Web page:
Marketers must find a way to bring clarity to the picture of the online customer.
As online shoppers gain experience, their behavior, responsiveness, and sensitivity to proper marketing execution will change dramatically. Customer behavior is evolving overall, and it is beginning to differ materially according to experience, gender, and demographics. Additionally, people behave differently at work as customers than they do at home as consumers. The picture is further complicated because of consistently inaccurate market research, with customers behaving in a way opposite from what data has been telling us.
Smart marketers are learning from their prior mistakes and experimenting with interactive marketing tools to move past their competition on the learning curve. Creating a clearer (and truer) picture of the online customer means following the lead of experienced marketers who have taken control of access, segmented contacts across multiple addresses, established preferred online tools, and demanded highly relevant messages.
Marketers who cleverly deploy new technologies and understand online customer behavior have the best chance of reinventing their marketing approaches in ways that make a difference. Marketers who learn more about the hows and whys of changing online shopping behavior will realize competitive advantage in the marketplace. Specifically, the best marketers have moved from simplistic assumptions about online customer buying behavior to more sophisticated targeting criteria to direct their online sales and marketing programs.
Online customers do not behave the same way, contrary to popular assumption. Customers have established a “moving bar,” and the art of online marketing has evolved. The novelty of these new media and tools has already worn thin. For example, the assumption that banner ads would continue to outperform magazine ads and direct mail even after the novelty wore off was a bad one. Smart marketers have learned that unless these ads are targeted and connected to other marketing messages, customers won’t bite. Most marketers don’t take that perspective.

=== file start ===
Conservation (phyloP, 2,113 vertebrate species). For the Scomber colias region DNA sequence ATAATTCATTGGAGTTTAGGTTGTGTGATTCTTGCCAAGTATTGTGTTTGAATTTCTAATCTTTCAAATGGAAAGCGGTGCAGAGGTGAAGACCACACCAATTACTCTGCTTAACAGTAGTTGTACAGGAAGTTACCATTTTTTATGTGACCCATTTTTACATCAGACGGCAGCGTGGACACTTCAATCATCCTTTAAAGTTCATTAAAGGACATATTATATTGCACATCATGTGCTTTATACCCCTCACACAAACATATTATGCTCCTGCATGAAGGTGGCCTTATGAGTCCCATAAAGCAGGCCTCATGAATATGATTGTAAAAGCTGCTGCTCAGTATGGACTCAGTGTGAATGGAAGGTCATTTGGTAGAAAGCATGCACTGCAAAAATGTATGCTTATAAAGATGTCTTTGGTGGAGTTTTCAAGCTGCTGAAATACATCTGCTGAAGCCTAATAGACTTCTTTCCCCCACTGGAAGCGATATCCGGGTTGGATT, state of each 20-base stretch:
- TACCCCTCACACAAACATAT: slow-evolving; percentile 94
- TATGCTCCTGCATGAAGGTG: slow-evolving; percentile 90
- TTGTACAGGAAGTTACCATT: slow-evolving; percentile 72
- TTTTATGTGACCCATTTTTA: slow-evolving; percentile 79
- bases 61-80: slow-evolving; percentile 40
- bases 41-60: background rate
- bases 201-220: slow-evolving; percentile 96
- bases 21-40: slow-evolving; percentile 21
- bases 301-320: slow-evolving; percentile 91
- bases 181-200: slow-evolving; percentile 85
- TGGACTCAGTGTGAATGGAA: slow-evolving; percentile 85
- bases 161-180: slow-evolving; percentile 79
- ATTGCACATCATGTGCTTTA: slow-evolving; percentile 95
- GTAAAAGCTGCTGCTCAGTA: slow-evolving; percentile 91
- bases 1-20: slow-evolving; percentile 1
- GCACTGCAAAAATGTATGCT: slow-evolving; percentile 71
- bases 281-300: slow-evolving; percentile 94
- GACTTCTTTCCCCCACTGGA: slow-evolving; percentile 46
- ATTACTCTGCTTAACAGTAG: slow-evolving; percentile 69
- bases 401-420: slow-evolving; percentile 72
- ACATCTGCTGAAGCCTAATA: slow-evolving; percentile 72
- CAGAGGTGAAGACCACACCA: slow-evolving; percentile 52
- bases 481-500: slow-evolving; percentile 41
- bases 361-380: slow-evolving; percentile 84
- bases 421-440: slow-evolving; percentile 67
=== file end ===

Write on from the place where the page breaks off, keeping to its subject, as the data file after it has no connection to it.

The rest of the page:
Likewise, assuming that email would become a “beacon” into the hearts and minds of customers has fallen short of expectations. In reality, online readers are sick of email marketing. Seventy percent of experienced online readers have at least three addresses screening email. Online customers are becoming increasingly selective about their relationships, the brands they trust, and what they consider relevant. While most marketers are aware of privacy issues and the risks of spam, there is still need for improvement. Email marketing campaign management is still fairly unsophisticated even at the largest of organizations.
So what will be important to understand about online customers? A survey of 400 online customers conducted by IMT Strategies in 2000 and again a year later highlights several aspects of customer behavior that translate directly into marketing results. It shows that customer expectations about privacy policies, frequency, message context, personalization, and ease of response are important to the design and execution of online marketing programs. These “customer design points” must be the framework that influences decisions about management practices and investments today.
Important dimensions to start understanding and managing include the following:
- Privacy. Adhering to customer privacy standards, trends, and expectations.
- Permission. Building relationships through permission marketing and practices.
- Frequency. Managing campaign frequency and customer overload.
- Context. Making campaigns and offers relevant.
- Personalization. Optimizing investments in personalization and customization.
- E-care. Meeting customer expectations for e-care and response management.
- Responsiveness. Understanding the drivers of purchase and response.
Marketers have to think about the drivers of customer response and purchase. Over time, as more is learned about customer buying behavior, smart marketers will isolate campaign and program characteristics that drive response and action. Isolating the behavior of high-value customers, business customers, or the minority of customers who prefer to buy online will be critical. For example, new online buyers get referrals when shopping online, while experienced frequent buyers prefer search engines.
Campaign integration will be important to getting results. While 39 percent of customers cited either Internet or email as factors that influenced on-the-job purchases, more (45 percent) still relied on offline information when making buying decisions. The ability to distinguish the differences between shoppers and buyers will be increasingly important to proper market segmentation and to the allocation and performance of online marketing dollars. These have to be factored into campaign, list, and database design criteria.
In the final segment of this series, we will discuss each of the dimensions of our customer design points that will form the framework of bringing clarity to the online customer.